An example of the process of the present invention for manufacturing two titanium-clad steel sheets, strips or plates is as follows:
Two A20l steel pieces 2 and 2' of approximate size are cleaned by polishing or pickling or the like as are two sheets, plates or strips 4 and 4' of type 405 stainless steel clad and two pure titanium sheets 6 and 6. One layer 4 is placed on the clean side of steel surface 2 with the ironchromium alloy side up. Thereafter, the titanium sheet 6 is placed on piece 4 and on top of the titanium layer 6 is placed a refractory material 8, such as a graphite suspension, to separate the titanium 6', piece 4' and layer 2. placed thereabove. The material 8 separates the titanium layers and the pack will appear as shown in Figure 2 with appropriate spacer bars 10, welds l2 and means 14 for gaseous flushing.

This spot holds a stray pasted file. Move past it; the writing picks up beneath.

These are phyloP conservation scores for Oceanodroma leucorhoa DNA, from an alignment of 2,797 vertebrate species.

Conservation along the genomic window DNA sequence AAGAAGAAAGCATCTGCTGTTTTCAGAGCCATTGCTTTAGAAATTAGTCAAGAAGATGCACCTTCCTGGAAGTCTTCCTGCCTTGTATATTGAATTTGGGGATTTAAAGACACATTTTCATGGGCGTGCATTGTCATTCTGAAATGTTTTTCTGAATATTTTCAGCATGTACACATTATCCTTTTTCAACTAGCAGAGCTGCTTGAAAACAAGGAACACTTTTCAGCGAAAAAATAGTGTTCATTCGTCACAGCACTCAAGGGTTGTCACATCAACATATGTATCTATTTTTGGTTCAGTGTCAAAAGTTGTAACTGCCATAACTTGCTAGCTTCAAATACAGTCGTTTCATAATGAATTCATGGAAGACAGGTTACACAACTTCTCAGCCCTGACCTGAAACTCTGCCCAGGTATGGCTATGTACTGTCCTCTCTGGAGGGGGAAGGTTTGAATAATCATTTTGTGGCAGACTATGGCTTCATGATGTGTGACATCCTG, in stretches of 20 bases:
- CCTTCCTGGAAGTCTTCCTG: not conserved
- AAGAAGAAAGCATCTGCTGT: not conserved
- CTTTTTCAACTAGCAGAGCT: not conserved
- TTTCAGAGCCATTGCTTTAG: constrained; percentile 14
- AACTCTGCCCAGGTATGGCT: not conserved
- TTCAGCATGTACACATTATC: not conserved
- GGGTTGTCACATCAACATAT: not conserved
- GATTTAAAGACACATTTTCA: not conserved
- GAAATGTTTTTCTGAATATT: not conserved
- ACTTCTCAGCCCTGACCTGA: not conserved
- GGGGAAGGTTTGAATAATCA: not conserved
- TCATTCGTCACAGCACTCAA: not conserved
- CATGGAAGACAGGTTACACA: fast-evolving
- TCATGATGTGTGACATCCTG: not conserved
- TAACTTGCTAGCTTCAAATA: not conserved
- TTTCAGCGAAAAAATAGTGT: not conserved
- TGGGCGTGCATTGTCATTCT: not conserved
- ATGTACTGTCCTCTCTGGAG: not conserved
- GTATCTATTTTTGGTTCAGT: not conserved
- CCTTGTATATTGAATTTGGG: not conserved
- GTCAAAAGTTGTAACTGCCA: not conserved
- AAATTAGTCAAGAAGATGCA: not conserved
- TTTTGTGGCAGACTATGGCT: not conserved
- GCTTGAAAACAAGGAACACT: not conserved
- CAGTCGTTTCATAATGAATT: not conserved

The pack is then placed in a furnace and heated to a temperature in the range of 1200 F. to 1850 F. and preferably between 1450 F. and 1650" F. and during this heating period, which preferably should be from one-half to one and one-half hours per inch of pack thickness, a How of argon or helium gas is maintained through the pack by passage through means 14. The pack is then removed from the furnace, and pressure is applied by conventional rolling procedures until the pack is reduced to a minimum ratio of 4 to 1. Following this, the necessary trimming and separation of the two titanium-clad sheets, plates or strips take place and each titanium-clad product has a shear strength as previously described in the order of twenty thousand to forty thousand p. s. i. and may be reheated for, as an example, hot forming without decreasing the effectiveness of the metallic bond. The temperature range mentioned and particularly the range of |45U F. to 1650 F. is critical and important because such is necessary to dissolve surface contaminants during rolling. On the other hand, if the temperature is too high, excessive or detrimental alloying will occur. Also, the temperature depends to a certain degree on the amount of reduction and could vary accordingly; although it should usually be maintained within the stated range.